Summary: Age and gender both appear to affect the relationship between state fatigue and brain activation.
Source: Kessler Foundation
To study the relationship between age and fatigue, Kessler Foundation researchers conducted a novel study using neuroimaging and self-report data.
Their findings were published online on May 9, 2022, in Frontiers in Human Neuroscience.
The authors are Glenn Wylie, DPhil, Amanda Pra Sisto, Helen M. Genova, Ph.D., and John DeLuca, Ph.D., of Kessler Foundation. All have faculty appointments at Rutgers New Jersey Medical School. Dr. Wylie is also a research scientist at The Department of Veterans’ Affairs War-related Injury and Illness Study Center at the New Jersey Healthcare System.
Their study is the first to report the effects of gender and age on both ‘state’ and ‘trait’ fatigue, and the first to report fatigue-related differences in brain activation across the lifespan and across gender during a cognitively fatiguing task.
“State” measure of fatigue assesses a subject’s instantaneous experience of fatigue at the time of testing; “trait” measure of fatigue assesses how much fatigue a subject experienced over a longer period of time, such as the previous four weeks.
Researchers collected data on trait fatigue and state fatigue from 43 healthy men and women aged 20 to 63 years. State fatigue was measured during fMRI scans while participants performed a cognitively challenging task.
Their study is the first to report the effects of gender and age on both ‘state’ and ‘trait’ fatigue, and the first to report fatigue-related differences in brain activation across the lifespan and across gender during a cognitively fatiguing task. Image is in the public domain
The study was conducted at the Rocco Ortenzio Neuroimaging Center at Kessler Foundation, a specialized facility dedicated solely to rehabilitation research. They found that older individuals reported less state fatigue.
Dr. Wylie, director of the Ortenzio Center, commented: “Our neuroimaging data show that the role of middle frontal areas of the brain changes with age. Younger individuals may use these areas to combat fatigue, but this is not the case with older individuals. Moreover, these results suggest that women show greater resilience when faced with a fatiguing task.”
“This study is an important first step toward explaining some of the differences reported in the literature of fatigue, by showing that state and trait measures of fatigue measure different aspects of fatigue, and that age and gender both appear to affect the relationship between state fatigue and brain activation,” Dr. Wyle concluded.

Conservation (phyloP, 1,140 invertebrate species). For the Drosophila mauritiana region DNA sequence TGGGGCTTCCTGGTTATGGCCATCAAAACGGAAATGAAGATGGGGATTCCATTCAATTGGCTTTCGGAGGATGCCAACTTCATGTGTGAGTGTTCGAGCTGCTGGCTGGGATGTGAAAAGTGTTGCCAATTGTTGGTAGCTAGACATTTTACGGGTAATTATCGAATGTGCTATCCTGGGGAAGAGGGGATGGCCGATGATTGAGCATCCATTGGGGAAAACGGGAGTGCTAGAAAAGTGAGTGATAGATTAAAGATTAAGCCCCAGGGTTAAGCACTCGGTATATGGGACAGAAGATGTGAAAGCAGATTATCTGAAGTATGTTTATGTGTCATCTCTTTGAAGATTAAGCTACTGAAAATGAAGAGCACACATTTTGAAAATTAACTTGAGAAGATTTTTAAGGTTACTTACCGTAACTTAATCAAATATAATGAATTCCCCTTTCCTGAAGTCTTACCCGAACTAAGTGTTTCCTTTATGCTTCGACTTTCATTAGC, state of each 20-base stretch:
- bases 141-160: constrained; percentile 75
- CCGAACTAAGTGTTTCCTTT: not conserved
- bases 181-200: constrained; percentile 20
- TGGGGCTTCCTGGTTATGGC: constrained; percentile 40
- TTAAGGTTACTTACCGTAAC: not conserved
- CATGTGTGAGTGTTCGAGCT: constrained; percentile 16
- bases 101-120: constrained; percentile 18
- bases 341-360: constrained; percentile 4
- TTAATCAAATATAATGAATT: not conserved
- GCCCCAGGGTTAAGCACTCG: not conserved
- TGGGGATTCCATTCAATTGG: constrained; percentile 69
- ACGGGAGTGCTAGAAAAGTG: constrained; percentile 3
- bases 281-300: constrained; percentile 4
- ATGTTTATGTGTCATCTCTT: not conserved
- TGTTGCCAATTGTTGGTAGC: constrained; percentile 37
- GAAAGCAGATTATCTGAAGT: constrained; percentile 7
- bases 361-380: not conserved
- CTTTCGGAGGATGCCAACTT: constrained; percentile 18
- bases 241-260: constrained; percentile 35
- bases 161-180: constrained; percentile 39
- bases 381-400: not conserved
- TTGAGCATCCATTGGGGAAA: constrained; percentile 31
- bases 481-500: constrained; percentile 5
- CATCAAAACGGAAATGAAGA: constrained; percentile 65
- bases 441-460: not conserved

About this fatigue research news
Author: Press OfficeSource: Kessler FoundationContact: Press Office – Kessler Foundation
Image: The image is in the public domain
Original Research: Open access.
“Fatigue Across the Lifespan in Men and Women: State vs. Trait” by Glenn R. Wylie et al. Frontiers in Human Neuroscience
Fatigue Across the Lifespan in Men and Women: State vs. Trait
Objective: Fatigue is commonly thought to worsen with age, but the literature is mixed: some studies show that older individuals experience more fatigue, others report the reverse. Some inconsistencies in the literature may be related to gender differences in fatigue while others may be due to differences in the instruments used to study fatigue, since the correlation between state (in the moment) and trait (over an extended period of time) measures of fatigue has been shown to be weak. The purpose of the current study was to examine both state and trait fatigue across age and gender using neuroimaging and self-report data.
Methods: We investigated the effects of age and gender in 43 healthy individuals on self-reported fatigue using the Modified Fatigue Impact Scale (MFIS), a measure of trait fatigue. We also conducted fMRI scans on these individuals and collected self-reported measures of state fatigue using the visual analog scale of fatigue (VAS-F) during a fatiguing task.
Results: There was no correlation between age and total MFIS score (trait fatigue) (r = –0.029, p = 0.873), nor was there an effect of gender [F(1,31) < 1]. However, for state fatigue, increasing age was associated with less fatigue [F(1,35) = 9.19, p < 0.01, coefficient = –0.4]. In the neuroimaging data, age interacted with VAS-F in the middle frontal gyrus. In younger individuals (20–32), more activation was associated with less fatigue, for individuals aged 33–48 there was no relationship, and for older individuals (55+) more activation was associated with more fatigue. Gender also interacted with VAS-F in several areas including the orbital, middle, and inferior frontal gyri. For women, more activation was associated with less fatigue while for men, more activation was associated with more fatigue.
Conclusion: Older individuals reported less fatigue during task performance (state measures). The neuroimaging data indicate that the role of middle frontal areas change across age: younger individuals may use these areas to combat fatigue, but this is not the case with older individuals. Moreover, these results may suggest greater resilience in females than males when faced with a fatiguing task.